This post discusses the most basic steps needed to troubleshoot a LAN-to-LAN IPSEC tunnel between Cisco Routers.
A Cisco Router with the proper IOS version can make an excellent IPSEC VPN termination device, and can be used to securely connect two distant LANs over an untrusted network, such as the Internet. In our example below, we use two Cisco 800 series broadband routers to create an IPSEC VPN tunnel between two offices over a DSL broadband connection via the Internet.
A sample of the configuration concerning the example above is shown below:
hostname siteA !
crypto isakmp policy 1
crypto isakmp key ciscokey address 184.108.40.206
crypto ipsec transform-set TRANSFORM esp-3des esp-sha-hmac
crypto map VPN 10 ipsec-isakmp
set peer 220.127.116.11
set transform-set TRANSFORM
match address 100
ip address 18.104.22.168 255.255.255.0
ip nat outside
crypto map VPN
ip address 10.10.149.1 255.255.255.0
ip nat inside
ip route 0.0.0.0 0.0.0.0 22.214.171.124
ip nat inside source list 101 interface FastEthernet4 overload
access-list 100 permit ip 10.10.149.0 0.0.0.255 10.10.1.0 0.0.0.255
access-list 101 deny ip 10.10.149.0 0.0.0.255 10.10.1.0 0.0.0.255
access-list 101 permit ip 10.10.149.0 0.0.0.255 any
When using the IPSEC Key Exchange (IKE) mechanism for setting up the VPN tunnel, there are two Phases in the ISAKMP (Internet Security Association and Key Management Protocol) operation:
- Phase 1: In this phase the two nodes verify their identity and establish an initial secure communication channel for further IKE communication. The parameters negotiated in this Phase include the Encryption algorithm (e.g 3DES), a hash algorithm (MD5 or SHA), an authentication method (e.g pre-shared keys), and a Diffie-Hellman group.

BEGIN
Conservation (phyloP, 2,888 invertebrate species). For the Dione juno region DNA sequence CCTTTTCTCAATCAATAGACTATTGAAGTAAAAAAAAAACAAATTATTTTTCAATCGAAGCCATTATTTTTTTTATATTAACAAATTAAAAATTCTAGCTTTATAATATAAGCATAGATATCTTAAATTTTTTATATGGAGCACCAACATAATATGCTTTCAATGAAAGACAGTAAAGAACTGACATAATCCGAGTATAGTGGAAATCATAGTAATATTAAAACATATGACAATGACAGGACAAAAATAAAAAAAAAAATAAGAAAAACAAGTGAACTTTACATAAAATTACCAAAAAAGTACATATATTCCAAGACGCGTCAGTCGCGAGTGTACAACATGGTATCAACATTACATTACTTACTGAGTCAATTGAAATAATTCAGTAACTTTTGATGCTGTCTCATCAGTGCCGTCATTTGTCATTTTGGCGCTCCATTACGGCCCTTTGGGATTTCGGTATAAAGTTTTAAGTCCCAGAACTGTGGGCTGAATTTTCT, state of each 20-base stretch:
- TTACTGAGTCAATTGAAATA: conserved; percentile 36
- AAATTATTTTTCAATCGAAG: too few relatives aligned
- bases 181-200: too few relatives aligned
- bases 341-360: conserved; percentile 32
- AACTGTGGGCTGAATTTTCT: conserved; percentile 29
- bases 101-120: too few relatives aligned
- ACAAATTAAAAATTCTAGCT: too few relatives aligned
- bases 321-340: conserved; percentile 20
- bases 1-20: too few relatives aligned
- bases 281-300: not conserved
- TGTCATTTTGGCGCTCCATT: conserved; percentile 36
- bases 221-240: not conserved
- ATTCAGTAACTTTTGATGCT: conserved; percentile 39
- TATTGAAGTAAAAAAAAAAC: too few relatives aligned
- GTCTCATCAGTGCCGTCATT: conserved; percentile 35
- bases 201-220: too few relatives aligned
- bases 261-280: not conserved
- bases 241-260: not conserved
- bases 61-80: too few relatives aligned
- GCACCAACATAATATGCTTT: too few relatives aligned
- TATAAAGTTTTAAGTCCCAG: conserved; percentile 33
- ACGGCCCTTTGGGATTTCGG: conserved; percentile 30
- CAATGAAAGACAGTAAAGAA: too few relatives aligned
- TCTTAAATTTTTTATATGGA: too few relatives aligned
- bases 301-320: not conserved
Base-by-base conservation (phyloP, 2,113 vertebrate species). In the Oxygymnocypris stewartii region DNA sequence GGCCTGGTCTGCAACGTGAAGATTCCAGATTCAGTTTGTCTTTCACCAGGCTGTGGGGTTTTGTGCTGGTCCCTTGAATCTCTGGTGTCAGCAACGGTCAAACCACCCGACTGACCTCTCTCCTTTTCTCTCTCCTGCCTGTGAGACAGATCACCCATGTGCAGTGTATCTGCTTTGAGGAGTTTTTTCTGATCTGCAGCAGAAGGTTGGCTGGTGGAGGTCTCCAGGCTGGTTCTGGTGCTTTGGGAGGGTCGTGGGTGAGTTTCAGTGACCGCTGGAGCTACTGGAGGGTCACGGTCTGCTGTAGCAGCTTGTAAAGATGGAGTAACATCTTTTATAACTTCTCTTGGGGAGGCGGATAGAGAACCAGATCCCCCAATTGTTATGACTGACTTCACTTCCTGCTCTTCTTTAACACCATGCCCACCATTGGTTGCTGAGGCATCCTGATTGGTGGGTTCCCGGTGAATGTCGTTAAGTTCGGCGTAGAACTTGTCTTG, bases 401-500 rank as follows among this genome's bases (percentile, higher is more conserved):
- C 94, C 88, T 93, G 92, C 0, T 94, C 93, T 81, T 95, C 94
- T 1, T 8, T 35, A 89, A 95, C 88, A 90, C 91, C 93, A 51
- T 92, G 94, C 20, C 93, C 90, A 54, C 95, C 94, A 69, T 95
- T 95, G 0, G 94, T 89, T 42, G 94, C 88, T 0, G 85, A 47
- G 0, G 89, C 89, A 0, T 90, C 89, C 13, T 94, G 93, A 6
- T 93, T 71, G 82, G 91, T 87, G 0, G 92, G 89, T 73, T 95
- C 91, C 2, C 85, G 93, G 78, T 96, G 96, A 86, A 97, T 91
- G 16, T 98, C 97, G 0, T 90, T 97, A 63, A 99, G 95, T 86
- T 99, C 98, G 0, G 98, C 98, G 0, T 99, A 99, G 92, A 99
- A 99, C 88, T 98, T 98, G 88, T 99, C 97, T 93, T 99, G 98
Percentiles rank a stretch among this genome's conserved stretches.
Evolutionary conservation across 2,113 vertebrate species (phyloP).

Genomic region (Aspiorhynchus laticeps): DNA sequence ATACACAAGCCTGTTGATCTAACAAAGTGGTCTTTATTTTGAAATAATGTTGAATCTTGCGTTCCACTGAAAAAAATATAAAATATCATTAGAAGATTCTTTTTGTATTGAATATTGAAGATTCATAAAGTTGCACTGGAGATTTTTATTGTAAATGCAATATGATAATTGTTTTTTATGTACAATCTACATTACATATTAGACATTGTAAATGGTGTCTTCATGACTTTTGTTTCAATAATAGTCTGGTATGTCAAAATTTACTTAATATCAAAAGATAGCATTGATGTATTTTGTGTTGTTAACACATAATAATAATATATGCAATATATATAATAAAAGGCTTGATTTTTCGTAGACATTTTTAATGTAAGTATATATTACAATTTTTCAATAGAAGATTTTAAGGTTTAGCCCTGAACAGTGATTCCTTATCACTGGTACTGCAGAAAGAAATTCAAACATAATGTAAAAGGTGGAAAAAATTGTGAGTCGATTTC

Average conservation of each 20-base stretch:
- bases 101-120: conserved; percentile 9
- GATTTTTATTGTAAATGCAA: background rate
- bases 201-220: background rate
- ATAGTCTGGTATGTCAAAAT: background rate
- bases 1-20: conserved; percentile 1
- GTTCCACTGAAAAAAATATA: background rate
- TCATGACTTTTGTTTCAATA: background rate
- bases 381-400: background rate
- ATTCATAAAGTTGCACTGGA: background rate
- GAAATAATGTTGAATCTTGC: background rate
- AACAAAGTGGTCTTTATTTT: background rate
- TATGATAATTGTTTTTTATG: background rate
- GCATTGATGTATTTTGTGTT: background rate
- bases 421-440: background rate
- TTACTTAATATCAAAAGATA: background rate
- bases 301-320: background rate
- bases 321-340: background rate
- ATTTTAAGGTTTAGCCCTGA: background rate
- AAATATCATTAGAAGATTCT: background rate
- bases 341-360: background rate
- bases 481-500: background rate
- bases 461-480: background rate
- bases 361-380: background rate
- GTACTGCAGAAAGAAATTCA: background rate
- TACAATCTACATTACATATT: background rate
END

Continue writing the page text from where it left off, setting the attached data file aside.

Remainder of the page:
- Phase 2: Using the secure communication channel established in Phase 1, the two nodes in Phase 2 negotiate Security Associations (SA) for IPSEC Transforms (AH for authentication or ESP for Encryption).
Therefore, in order to efficiently troubleshoot the IPSEC VPN operation, we need to check the two phases independently, starting always with Phase 1 to see if it has been established correctly, and then verifying Phase 2 establishment.
The following command shows the status of Phase 1 negotiation:
SiteA#show crypto isakmp sa
IPv4 Crypto ISAKMP SA
dst src state conn-id slot status
126.96.36.199 188.8.131.52 QM_IDLE 1001 0 ACTIVE
From the output above we can see the public IP addresses 184.108.40.206 and 220.127.116.11 used as source and destination between the two Site Routers. The most important field to check here is the ‘state’ field which must be ‘QM_IDLE’ in order for Phase 1 to be correctly established. Other possible states in this field are:
|MM_NO_STATE||The ISAKMP SA has been created, but nothing else has happened yet. It is “larval” at this stage—there is no state.|
|MM_SA_SETUP||The peers have agreed on parameters for the ISAKMP SA.|
|MM_KEY_EXCH||The peers have exchanged Diffie-Hellman public keys and have generated a shared secret. The ISAKMP SA remains unauthenticated.|
|MM_KEY_AUTH||The ISAKMP SA has been authenticated. If the router initiated this exchange, this state transitions immediately to QM_IDLE, and a Quick Mode exchange begins.|
To verify Phase 2 operation use the following command:
SiteA#show crypto ipsec sa
Crypto map tag: VPN, local addr 18.104.22.168
protected vrf: (none)
local ident (addr/mask/prot/port): (10.10.149.0/255.255.255.0/0/0)
remote ident (addr/mask/prot/port): (10.10.1.0/255.255.255.0/0/0)
current_peer 22.214.171.124 port 500
#pkts encaps: 1843, #pkts encrypt: 1843, #pkts digest: 1843
#pkts decaps: 2618, #pkts decrypt: 2618, #pkts verify: 2618
#pkts compressed: 0, #pkts decompressed: 0
#pkts not compressed: 0, #pkts compr. failed: 0
#pkts not decompressed: 0, #pkts decompress failed: 0
#send errors 0, #recv errors 0
local crypto endpt.: 126.96.36.199, remote crypto endpt.: 188.8.131.52
path mtu 1500, ip mtu 1500
current outbound spi: 0x8BF4C2A1(2348073633)
inbound esp sas:
transform: esp-3des esp-sha-hmac ,
The important points to watch in the output above are the pkts encrypt and pkts decrypt. These values show if packets are successfully encrypted and decrypted inside the VPN tunnel. The output above shows that Phase 2 is succesfuly established.
If you see only packets encrypted without any decrypted packets (or vice-versa), this means that the VPN tunnel works only one-way, which is not correct. You can then use the command: debug crypto ipsec to get a more detailed explanation why Phase 2 failed.